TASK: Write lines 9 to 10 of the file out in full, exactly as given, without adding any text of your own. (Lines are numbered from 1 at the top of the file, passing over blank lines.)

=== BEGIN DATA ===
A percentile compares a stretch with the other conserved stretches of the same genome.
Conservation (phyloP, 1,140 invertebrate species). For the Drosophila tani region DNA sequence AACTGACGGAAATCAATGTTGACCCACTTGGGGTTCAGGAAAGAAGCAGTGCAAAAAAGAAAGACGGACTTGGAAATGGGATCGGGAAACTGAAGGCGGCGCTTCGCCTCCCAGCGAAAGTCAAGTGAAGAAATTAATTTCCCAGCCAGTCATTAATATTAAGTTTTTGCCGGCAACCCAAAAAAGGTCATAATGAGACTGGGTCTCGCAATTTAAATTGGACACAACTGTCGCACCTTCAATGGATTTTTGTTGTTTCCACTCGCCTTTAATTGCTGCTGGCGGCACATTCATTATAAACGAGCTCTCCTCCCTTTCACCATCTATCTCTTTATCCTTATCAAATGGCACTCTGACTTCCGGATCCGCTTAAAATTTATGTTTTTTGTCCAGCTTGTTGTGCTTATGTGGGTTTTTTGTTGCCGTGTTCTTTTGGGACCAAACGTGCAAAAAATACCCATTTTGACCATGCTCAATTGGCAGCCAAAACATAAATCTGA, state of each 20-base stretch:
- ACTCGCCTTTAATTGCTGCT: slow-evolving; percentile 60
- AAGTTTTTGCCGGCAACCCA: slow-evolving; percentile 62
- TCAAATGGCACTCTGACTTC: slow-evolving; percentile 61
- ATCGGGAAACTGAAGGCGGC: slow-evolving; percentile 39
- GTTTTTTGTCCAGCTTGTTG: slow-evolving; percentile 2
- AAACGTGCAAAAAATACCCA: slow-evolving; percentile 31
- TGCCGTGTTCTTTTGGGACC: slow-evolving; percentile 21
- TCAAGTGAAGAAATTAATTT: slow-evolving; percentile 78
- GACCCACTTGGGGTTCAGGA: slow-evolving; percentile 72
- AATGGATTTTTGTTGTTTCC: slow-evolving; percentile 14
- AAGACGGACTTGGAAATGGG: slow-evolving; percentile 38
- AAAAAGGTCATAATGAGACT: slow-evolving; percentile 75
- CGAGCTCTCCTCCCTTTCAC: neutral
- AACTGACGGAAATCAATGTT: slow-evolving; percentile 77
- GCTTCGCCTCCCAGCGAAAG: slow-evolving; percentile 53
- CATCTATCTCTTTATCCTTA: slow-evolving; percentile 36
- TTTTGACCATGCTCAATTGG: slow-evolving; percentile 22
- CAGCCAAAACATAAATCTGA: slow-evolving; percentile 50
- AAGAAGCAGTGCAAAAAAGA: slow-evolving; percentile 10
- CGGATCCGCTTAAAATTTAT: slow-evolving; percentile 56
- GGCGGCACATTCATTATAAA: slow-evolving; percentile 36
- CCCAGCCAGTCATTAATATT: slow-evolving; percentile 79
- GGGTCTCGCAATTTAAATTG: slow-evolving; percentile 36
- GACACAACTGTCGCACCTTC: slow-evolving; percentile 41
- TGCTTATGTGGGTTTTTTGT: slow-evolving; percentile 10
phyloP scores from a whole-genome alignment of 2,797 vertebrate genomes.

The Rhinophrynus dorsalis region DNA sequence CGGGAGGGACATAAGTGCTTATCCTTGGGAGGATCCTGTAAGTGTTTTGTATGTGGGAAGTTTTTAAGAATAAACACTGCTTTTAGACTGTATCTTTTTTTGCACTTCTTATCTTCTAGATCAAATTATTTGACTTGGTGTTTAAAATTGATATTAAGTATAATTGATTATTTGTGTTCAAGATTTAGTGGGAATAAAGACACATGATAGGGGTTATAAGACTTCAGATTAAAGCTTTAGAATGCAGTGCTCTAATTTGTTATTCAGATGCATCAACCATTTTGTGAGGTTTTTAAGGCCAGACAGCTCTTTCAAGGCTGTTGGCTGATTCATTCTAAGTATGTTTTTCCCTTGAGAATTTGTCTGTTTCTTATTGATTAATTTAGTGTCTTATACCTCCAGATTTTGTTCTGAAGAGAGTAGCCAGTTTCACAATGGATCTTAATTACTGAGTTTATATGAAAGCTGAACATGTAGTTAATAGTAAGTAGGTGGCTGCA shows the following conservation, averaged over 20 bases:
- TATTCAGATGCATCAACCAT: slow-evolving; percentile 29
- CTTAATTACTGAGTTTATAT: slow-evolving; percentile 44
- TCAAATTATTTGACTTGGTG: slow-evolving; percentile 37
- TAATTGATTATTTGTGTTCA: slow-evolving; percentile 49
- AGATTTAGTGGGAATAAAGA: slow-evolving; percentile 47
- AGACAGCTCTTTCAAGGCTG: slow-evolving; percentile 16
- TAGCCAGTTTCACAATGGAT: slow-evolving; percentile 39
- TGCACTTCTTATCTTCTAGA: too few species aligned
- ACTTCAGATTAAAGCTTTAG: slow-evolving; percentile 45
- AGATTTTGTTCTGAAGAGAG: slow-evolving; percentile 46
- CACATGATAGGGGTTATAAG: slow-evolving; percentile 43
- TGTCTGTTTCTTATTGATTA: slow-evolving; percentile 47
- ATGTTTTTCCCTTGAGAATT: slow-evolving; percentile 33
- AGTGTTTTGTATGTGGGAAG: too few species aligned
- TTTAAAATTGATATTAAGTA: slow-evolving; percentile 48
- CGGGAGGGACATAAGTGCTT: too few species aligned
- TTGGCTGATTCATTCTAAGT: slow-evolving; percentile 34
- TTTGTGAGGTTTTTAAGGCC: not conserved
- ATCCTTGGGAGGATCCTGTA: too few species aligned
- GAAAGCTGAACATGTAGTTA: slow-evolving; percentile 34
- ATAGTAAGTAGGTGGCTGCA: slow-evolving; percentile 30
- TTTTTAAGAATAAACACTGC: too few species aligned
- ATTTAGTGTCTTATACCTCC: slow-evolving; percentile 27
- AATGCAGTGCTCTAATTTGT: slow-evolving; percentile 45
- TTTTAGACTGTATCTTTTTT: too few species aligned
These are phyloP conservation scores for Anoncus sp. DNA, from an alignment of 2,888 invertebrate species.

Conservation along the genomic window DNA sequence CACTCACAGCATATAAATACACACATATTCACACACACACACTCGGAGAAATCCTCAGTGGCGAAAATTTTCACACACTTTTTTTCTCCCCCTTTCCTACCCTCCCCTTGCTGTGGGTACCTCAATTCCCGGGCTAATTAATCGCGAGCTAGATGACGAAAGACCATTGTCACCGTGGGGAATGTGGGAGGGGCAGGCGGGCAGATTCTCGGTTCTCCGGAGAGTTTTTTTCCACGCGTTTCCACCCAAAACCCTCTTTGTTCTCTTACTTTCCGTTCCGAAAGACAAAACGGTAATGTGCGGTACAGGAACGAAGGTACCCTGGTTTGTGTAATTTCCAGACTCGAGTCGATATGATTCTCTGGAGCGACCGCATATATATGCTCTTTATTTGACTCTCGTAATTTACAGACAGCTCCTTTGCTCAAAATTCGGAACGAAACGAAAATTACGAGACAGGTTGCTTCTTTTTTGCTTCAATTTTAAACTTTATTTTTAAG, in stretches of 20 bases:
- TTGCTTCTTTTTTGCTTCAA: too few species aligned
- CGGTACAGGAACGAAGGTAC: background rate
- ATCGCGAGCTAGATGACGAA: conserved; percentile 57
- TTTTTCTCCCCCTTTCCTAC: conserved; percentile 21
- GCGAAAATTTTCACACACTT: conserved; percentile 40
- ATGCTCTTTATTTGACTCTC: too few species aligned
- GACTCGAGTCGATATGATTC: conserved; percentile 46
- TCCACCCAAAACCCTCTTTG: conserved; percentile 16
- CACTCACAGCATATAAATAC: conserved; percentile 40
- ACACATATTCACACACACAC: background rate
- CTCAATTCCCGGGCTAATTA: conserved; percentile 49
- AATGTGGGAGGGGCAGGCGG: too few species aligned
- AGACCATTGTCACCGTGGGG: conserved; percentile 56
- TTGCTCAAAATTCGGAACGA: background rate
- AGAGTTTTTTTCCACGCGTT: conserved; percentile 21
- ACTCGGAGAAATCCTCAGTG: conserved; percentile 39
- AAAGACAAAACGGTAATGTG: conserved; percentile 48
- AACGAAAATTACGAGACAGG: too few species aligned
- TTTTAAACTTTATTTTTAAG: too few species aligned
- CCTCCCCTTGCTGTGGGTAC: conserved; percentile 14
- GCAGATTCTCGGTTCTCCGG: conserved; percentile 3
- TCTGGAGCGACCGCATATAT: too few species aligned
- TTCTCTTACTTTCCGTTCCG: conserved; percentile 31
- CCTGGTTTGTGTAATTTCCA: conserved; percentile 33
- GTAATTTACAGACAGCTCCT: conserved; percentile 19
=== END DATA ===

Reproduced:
- TGCCGTGTTCTTTTGGGACC: slow-evolving; percentile 21
- TCAAGTGAAGAAATTAATTT: slow-evolving; percentile 78